Beware of the Friend in Distress Scam

Avoid the Friend in Distress Scam
Avoid the Friend in Distress Scam | Source

Beware of the Friend in Distress Scam

You may have seen an email that comes from a distant relative or acquaintance explaining that they have had an emergency and are in desperate need of your help. Often the email has an urgent timeline that expresses a tremendous need for you to act quickly on behalf of the sender. There are generally significant repercussions if you are not able to help, such as jail time, missing an international flight, or even physical harm. The emails are almost always from someone you know, but not someone you know really well, Attached is an actual example of one of these emails:

"I'm writing this with tears in my eyes, my family and I came to London, England for a short vacation unfortunately we were mugged at the park of the hotel where we stayed, all cash, credit card and cell were stolen from us but luckily we still have our passports with us.


We've been to the embassy and the Police here but they're not helping issues at all and our flight leaves in less than 3hrs from now but we're having problems settling the hotel bills and the hotel manager won't let us leave until we settle the bills.


Am totally freaked out and scared. I am really sorry for this but I need your help urgently..."

Have you received a fraudulent email?

  • Yes, and I knew it was a scam right away.
  • Yes, and I eventually figured out it was a scam.
  • Yes, and they got me.
  • No, so far I have been lucky.
See results without voting

If you have seen a similar email, you no doubt immediately wondered if it was real, and whether your friend or family member was really in danger. This is, of course, a scam, and it is especially insidious because it plays on the best of your nature. The fraudster is hoping to catch you off guard and intends to use you desire to help against you. As with most frauds, the friend in need con is fairly easy to avoid if you simply take a few steps to protect yourself.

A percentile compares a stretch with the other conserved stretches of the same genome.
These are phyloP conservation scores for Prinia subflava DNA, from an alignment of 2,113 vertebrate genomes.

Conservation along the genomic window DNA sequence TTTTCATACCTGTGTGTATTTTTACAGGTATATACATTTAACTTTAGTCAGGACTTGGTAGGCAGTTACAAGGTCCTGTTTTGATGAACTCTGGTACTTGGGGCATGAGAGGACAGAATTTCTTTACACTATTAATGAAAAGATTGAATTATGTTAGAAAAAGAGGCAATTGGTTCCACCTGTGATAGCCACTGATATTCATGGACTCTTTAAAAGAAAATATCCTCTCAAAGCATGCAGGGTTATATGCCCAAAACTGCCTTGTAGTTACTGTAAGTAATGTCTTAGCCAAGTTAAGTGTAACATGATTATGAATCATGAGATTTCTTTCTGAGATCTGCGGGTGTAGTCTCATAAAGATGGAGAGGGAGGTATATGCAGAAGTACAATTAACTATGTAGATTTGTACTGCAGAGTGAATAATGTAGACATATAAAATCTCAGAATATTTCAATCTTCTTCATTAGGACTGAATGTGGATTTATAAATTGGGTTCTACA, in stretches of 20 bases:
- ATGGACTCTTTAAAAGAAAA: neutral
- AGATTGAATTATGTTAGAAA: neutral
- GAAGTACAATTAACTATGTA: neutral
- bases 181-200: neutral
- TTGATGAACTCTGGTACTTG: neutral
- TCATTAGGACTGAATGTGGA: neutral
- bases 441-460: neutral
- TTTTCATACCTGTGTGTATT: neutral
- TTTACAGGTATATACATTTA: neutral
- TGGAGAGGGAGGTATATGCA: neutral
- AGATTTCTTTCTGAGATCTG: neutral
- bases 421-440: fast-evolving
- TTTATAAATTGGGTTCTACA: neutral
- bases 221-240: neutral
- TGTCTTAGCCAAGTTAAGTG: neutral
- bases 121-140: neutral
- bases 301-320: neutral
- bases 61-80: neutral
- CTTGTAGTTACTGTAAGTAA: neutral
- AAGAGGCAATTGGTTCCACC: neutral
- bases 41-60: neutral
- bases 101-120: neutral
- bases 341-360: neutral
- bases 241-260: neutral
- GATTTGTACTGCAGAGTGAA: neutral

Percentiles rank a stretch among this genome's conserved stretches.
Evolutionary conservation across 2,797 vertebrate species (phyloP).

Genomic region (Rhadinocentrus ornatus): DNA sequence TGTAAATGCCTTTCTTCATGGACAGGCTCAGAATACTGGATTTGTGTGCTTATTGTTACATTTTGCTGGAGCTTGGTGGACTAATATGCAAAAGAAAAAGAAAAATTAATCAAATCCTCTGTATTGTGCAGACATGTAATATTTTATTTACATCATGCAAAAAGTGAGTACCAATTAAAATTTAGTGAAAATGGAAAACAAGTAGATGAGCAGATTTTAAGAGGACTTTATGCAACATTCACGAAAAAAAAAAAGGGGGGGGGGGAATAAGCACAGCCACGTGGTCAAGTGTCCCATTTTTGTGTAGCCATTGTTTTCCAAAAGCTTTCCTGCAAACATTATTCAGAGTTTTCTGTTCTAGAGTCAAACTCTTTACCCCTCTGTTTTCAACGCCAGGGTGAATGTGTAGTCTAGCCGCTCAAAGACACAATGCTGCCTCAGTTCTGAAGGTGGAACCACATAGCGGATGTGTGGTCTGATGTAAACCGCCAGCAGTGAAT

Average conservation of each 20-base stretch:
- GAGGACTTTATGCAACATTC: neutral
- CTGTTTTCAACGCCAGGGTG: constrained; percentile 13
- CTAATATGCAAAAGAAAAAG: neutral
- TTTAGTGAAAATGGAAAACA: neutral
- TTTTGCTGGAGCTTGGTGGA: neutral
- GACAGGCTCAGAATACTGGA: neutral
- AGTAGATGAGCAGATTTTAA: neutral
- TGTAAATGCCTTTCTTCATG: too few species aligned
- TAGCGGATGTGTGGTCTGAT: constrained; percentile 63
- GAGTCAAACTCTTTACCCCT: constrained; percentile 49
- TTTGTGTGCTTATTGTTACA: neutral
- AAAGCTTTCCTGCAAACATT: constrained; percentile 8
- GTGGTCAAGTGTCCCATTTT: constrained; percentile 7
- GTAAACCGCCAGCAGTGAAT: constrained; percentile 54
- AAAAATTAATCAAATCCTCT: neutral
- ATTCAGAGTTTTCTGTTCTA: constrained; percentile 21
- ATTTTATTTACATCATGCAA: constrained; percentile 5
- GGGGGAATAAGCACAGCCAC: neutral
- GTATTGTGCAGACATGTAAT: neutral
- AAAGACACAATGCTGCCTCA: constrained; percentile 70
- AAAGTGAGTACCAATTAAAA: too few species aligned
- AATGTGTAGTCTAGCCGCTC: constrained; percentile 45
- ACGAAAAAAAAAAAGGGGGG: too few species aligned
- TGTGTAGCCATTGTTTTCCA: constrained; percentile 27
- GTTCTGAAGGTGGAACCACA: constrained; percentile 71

The first and perhaps most obvious step is to simply delete the email and move on. That said, if you choose this path, you should also take some other precautions. Change your FaceBook password. It is imperative that you make sure your FB account is still secure. You must also lock down your privacy so that only your friends can see your information. From a fraudsters perspective, knowing your friends and family can be tremendously valuable, so take that option away be closing any open profile information. You also want to check your other social media accounts and be sure you are not voluntarily providing information that a thief might use against you. These are simply precautions, but they are incredibly valuable in reducing your risk.


As with many frauds, the Friend in Distress Scam is obvious if you are appropriately skeptical. Don’t let you good will get in the way of your clear thinking. Your diligence is the single most important tool you have in reducing the risk of becoming an online fraud victim.

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